How a yellow card changed the career path of Scottish WWE star Drew McIntyre | Opinion

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The Olympics are set to begin (we think), so it’s time for all of the little countries in the world to have their shot, including the tiny nation just north of England that has its fingerprints all over America.

The original James Bond is from Scotland, rest in peace Sean Connery. Adam Smith is regarded as the father of modern economics. Scottish Olympic sprinter Eric Henry Liddell’s story was portrayed in the classic film, Chariots of Fire.

Now the Scots boast one of the biggest names in the globally popular World Wrestling Entertainment, Mr. Drew MacIntyre, The Scottish Warrior.

The WWE is back with fans in the stands, and will be in Fort Worth’s Dickies Arena Sunday night for its “Money in the Bank” show. This event was originally scheduled for March of 2020, but was postponed because of ... take a wild guess.

WWE will also be in Dallas at the American Airlines Center for Monday Night RAW.

“I cannot wait. There is nothing like playing in front of live fans,” McIntyre said this week in a phone interview. “We got used to wrestling without fans, and we tried to make the best of it. It was weird. Wrestling has such a good back and forth with the crowd that not having them really affected our shows.”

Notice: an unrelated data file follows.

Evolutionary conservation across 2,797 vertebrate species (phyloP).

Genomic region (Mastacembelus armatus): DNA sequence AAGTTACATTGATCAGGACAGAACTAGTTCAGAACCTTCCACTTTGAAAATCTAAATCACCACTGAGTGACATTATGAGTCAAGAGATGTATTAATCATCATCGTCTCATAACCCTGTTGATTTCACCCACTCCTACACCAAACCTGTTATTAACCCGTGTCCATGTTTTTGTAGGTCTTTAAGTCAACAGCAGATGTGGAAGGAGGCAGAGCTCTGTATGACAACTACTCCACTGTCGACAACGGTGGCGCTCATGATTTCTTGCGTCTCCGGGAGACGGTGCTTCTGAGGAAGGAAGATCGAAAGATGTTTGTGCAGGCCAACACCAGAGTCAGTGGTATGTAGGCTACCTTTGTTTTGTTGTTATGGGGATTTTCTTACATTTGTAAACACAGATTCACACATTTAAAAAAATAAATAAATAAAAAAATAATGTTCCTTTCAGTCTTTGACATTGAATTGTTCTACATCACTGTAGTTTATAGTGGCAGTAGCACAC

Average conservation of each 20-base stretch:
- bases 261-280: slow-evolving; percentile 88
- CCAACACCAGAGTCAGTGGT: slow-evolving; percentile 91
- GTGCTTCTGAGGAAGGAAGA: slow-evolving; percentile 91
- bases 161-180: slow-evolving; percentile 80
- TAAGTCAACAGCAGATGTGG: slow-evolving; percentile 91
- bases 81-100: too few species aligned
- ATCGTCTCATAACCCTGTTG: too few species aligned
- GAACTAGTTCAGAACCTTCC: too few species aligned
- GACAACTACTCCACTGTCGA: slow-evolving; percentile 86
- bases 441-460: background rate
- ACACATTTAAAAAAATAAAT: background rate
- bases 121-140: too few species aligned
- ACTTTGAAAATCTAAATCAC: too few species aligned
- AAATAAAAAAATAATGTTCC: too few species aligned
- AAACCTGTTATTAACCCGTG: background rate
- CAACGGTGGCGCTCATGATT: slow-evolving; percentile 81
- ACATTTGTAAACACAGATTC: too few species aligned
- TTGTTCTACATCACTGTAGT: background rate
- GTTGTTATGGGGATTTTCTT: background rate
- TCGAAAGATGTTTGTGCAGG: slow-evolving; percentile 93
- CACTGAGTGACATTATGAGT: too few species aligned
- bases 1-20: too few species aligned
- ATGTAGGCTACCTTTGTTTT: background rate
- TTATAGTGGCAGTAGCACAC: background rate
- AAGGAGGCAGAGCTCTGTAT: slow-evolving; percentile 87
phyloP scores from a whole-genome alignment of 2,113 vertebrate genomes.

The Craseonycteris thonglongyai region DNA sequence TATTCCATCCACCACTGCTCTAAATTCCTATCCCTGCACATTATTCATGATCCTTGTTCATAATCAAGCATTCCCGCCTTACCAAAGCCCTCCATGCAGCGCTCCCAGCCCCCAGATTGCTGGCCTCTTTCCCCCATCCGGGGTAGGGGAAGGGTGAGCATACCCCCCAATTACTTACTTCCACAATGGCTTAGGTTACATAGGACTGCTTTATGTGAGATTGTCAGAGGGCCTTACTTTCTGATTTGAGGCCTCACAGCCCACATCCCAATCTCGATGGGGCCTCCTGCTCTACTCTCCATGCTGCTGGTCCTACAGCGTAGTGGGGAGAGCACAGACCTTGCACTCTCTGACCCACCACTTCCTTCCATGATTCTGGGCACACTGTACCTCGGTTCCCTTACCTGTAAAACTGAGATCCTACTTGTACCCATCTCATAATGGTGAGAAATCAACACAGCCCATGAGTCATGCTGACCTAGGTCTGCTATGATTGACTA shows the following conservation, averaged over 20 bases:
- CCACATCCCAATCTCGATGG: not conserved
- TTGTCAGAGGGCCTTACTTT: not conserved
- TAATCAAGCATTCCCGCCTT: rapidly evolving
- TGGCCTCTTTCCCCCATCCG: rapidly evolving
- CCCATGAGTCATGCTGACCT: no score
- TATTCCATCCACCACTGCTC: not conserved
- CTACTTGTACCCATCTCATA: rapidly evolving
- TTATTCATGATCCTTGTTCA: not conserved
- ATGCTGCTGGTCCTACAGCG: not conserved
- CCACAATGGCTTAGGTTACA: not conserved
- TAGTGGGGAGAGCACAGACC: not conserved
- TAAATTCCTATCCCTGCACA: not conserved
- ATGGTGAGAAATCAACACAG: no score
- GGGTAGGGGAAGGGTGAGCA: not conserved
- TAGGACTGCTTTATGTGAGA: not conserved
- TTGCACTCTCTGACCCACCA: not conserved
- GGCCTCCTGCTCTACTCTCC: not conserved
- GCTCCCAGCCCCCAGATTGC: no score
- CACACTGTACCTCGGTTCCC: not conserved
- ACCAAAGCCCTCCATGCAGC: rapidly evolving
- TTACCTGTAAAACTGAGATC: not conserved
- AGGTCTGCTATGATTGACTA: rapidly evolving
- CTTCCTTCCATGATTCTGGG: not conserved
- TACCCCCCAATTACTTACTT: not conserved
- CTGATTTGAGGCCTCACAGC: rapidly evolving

McIntyre was kind enough to take a quiz on his native Scotland, as well as explain why he wanted to fight a referee in a soccer game, and if Braveheart is a documentary.

1. Mac Engel: True or false, the population of Scotland is 5.4 million.

Drew McIntyre: That sounds about accurate. It’s wild there are so few of us. There is about four times that many people in London.

ME: True. Ish. London’s population is 9.4 million.

2. ME: There is a town in Scotland named, “Dull.” It has a sister city in Oregon named what?

DM: Let’s see, Tiresome? Boring?

ME: Yes! It’s Boring, Oregon.

DM: Oh, God, who wants to live there?

3. Who is Scotland’s Patron Saint?

DM: Andrew. That’s my real name.

ME: Correct.

4. ME: Scotland is home to the world’s first private eye. For $3.4 billion can you name him?

DM: I don’t know this one. If Americans know him he obviously did something big.

ME: Allan Pinkerton was born in Glasgow and created the famous American private eye agency.

5. ME: This U.S. president gave his first ever public speech here in Glasgow. Is it John F. Kennedy, Jimmy Carter or Bill Clinton?

DM: Gotta be JFK because he got around.

ME: Bingo.

6. ME: The world’s first comic book was published in Scotland in 1820. Can you name it?

DM: I read the UK comics, but I never did read Spider-Man or things like that.

ME: The Glasgow Looking Glass is considered the father of comics and it was first published in 1820.

7. ME: What is Scotland’s national animal? A horse, goat, pig, unicorn?

DM: Unicorn.

ME: How did you possibly know that?

DM: Because I’m from Scotland.

ME: Yeah, but give me a break a unicorn isn’t real.

DM: You don’t know that. I’ve been in Scotland up in the highlands and maybe after a pint, at night, I could swear a saw one.

8. ME: Comedian Mike Myers once said Scottish food is based on a dare, and nothing sounds scarier than haggis. Have you had it and would you recommend it?